How exercise impacts your brain 

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The COVID-19 pandemic has caused many of us to be less physically active over the past two years, and that can affect our mental health. 

When we exercise, dance, play with our kids, ride a bike, shoot hoops, walk to work or any other activity that makes our hearts beat faster, our lungs take in more oxygen and our muscles get stronger. For these reasons, an active lifestyle is good for our physical health. 

An active lifestyle is also incredibly good for our mental health. This is especially true during a pandemic when we may have developed or increased health disorders, such as depression and anxiety. Why does exercise, especially aerobic activity that increases our heart rate, immediately reduce levels of depression, anxiety and stress? Why does it improve memory and slow the effects of mental decline as we age? 

Although we know the positive health outcomes from physical activity, we are still learning about the underlying biological processes that lead to them.  

Our brain contains an estimated 100 billion brain cells, known as neurons, that send messages to each other, along 100 trillion lines of communication. The strength and efficiency of these connections are fundamental to memory, learning, our thinking and our mood. 

Exercise is associated with the same brain activity observed after someone receives medication or therapy for depression. Both situations activate numerous chemicals that protect and promote healthy cells.  

“You are activating chemical messengers (neurotransmitters), increasing cell formation and survival, and impacting neural connections,” said  Dr. Margaret Cary, MD, MPH, a psychiatrist and senior health advisor for Oregon Health Authority. 

Proteins and neurotransmitters released during exercise:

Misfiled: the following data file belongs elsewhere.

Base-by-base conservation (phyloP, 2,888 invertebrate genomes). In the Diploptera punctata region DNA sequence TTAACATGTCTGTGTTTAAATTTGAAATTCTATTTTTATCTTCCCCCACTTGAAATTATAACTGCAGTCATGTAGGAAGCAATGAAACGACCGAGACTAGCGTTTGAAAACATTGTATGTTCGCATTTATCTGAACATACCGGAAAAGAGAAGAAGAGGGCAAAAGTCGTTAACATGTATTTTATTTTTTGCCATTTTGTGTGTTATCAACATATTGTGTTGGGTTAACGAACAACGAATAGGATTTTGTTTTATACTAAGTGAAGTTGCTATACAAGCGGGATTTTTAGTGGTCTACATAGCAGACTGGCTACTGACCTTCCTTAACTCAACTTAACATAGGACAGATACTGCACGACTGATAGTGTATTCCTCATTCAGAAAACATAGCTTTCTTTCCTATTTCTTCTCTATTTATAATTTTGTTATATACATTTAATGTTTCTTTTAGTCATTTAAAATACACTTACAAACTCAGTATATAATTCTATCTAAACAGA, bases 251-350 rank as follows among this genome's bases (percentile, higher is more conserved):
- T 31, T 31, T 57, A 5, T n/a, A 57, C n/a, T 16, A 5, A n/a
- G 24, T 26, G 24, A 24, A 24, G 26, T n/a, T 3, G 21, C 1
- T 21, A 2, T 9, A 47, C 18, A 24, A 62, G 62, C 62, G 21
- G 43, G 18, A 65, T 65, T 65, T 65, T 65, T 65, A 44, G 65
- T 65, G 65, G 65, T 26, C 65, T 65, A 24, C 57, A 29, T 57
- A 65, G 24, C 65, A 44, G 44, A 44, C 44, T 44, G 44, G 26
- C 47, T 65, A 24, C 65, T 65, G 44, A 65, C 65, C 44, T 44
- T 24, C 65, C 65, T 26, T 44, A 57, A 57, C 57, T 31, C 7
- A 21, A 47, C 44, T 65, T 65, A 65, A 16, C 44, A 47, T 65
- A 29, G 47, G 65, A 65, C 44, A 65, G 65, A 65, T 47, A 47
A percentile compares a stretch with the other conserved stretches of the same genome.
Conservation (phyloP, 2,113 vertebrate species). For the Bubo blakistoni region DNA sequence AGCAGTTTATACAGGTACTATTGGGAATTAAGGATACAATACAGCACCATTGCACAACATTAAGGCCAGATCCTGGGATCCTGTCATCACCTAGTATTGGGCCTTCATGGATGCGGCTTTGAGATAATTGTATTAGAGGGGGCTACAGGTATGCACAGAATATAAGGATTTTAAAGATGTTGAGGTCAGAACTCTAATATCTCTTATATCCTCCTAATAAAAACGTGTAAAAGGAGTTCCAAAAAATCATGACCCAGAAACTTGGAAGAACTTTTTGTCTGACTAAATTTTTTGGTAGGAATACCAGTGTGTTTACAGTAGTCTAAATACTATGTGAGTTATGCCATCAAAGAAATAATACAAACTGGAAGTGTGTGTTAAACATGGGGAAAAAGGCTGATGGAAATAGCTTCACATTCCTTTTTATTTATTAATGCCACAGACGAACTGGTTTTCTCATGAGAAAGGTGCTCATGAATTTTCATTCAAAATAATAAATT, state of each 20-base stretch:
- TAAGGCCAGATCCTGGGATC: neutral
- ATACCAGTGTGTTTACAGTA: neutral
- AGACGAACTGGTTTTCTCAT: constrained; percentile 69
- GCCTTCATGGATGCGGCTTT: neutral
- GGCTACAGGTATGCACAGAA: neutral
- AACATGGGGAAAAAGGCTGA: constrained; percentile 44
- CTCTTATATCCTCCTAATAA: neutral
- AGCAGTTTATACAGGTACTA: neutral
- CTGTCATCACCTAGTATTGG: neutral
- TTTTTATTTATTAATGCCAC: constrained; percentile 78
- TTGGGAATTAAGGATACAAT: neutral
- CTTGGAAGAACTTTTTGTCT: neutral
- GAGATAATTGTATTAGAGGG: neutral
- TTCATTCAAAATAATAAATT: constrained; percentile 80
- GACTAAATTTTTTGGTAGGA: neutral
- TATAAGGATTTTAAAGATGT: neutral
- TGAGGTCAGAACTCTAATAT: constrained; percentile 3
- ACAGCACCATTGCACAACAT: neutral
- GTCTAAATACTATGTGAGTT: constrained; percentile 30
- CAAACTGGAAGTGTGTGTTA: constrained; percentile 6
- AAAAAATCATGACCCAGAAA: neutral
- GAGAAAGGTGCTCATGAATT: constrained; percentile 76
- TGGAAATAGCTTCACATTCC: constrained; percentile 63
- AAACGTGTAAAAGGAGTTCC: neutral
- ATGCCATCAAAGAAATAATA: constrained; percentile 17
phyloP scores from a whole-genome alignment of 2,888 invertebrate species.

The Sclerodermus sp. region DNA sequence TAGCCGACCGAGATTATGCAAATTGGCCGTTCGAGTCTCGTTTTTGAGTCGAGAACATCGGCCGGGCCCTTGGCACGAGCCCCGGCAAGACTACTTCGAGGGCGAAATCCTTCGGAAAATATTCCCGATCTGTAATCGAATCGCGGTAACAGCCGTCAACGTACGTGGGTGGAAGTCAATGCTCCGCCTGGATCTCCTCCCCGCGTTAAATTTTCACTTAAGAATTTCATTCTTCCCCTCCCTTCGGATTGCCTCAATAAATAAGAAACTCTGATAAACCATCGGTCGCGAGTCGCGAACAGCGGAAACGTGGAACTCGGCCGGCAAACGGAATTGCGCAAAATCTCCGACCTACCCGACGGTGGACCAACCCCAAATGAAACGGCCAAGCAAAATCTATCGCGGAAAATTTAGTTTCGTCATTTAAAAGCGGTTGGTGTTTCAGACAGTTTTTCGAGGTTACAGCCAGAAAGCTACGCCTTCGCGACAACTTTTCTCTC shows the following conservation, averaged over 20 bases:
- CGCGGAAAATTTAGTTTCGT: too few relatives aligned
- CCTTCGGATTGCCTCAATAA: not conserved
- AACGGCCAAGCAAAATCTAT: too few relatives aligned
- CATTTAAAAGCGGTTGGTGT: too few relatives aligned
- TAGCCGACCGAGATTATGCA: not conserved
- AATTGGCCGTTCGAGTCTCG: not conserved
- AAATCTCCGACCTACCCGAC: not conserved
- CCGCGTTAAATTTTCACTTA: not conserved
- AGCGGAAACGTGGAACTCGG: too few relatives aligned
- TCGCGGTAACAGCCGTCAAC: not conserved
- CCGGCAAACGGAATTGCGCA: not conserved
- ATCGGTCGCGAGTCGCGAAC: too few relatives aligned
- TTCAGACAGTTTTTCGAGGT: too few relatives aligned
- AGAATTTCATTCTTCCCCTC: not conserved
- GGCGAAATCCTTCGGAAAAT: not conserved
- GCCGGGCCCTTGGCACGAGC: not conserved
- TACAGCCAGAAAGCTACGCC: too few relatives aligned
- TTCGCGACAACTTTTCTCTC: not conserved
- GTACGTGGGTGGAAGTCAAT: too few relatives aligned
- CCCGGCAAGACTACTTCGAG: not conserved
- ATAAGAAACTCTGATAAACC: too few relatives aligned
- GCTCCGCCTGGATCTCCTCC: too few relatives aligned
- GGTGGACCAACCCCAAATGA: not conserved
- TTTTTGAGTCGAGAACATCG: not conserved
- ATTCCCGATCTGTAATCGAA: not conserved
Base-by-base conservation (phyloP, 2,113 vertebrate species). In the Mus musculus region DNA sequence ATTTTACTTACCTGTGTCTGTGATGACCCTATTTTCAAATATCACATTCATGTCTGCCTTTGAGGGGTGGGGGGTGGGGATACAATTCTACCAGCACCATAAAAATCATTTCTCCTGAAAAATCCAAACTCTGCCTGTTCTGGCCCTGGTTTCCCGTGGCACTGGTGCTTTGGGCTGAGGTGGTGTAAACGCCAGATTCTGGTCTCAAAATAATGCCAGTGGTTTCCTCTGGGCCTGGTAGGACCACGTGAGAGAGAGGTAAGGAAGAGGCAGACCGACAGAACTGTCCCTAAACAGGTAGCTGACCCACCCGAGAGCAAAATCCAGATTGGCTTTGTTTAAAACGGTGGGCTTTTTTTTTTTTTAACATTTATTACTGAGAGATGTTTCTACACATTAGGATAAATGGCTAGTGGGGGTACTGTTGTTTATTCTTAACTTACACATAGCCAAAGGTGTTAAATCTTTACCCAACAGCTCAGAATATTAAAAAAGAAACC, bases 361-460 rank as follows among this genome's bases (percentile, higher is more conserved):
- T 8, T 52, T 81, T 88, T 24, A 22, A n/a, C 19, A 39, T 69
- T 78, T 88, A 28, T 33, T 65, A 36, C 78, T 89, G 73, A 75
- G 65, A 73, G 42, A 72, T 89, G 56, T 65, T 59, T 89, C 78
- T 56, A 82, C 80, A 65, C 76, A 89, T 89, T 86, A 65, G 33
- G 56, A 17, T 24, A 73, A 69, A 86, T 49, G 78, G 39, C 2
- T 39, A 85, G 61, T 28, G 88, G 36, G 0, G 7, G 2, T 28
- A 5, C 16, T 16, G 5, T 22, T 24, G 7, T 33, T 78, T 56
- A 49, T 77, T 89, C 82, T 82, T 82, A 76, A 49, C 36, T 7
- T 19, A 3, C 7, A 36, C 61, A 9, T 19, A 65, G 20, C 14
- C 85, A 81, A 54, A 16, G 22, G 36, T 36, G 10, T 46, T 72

BDNF (Brain-derived neurotrophic factor) is a protein that protects and promotes the growth of neurons, helping them communicate with each other. It also helps build and maintain the circuitry of our brains.  

VEGF (vascular endothelia growth factor) is a protein that promotes healthy blood vessels. 

“Evidence suggests that aerobic exercise can increase molecules in the brain, such as BDNF. In turn, BDNF is known to  increase VEGF which supports blood vessels,” said Dr. Lindsey Wooliscroft, assistant professor of neurology at Oregon Health & Science University. BDNF may play an important role in depression and decreased levels of BDNF are seen in cognitive disorders including Alzheimer’s and Parkinson’s, as well as mental illnesses such as depression.

Dopamine is a neurotransmitter our brains produce when we do something pleasurable, making it a part of our “reward system” that motivates us to do activities. It’s plays a role in memory, attention, mood, learning, behavior and cognition. Low levels of dopamine are associated with many diseases including attention deficit hyperactivity disorder (ADHD), and perhaps most notably in Parkinson’s disease where “weakened neurons produce lower levels of dopamine.”  This causes the slowed movement disorder indicative of Parkinson’s. 

High levels of dopamine, on the other hand, are associated with addiction, mania and obesity. 

When there is too much dopamine activity in some regions of the brain and too little in others, that’s called “dopamine dysregulation.” Schizophrenia is an example of this. 

Norepinephrine is a neurotransmitter and hormone connected to our “fight-or-flight” response that helps maintain blood pressure and alertness when you’re under stress. It is also affects your mood, memory, sleep cycle and attention. Low levels of norepinephrine are associated with anxiety, depression, ADHD, memory and sleep problems. 

High levels of norepinephrine are associated with high blood pressure and a higher risk of heart, blood vessel and kidney damage. 

Serotonin is a neurotransmitter and hormone. As a neurotransmitter it regulates your mood, contributes to sleep quality and promotes digestion. Our “gut feelings” may be driven by serotonin activity in our gastrointestinal tract and brain. It is also related to impulse control and self-esteem. Low levels of serotonin are strongly associated with depression and anxiety. 

It’s difficult to study how molecules interact in the brain and “unravel the mechanisms behind exercise,” Wooliscroft said. “However, studies suggest that higher levels of exercise and aerobic fitness can lead to increased volume (or size) of the hippocampus (a brain structure which has a role in learning and memory) and may increase the thickness of the cerebral cortex (which is involved in a number of brain functions).”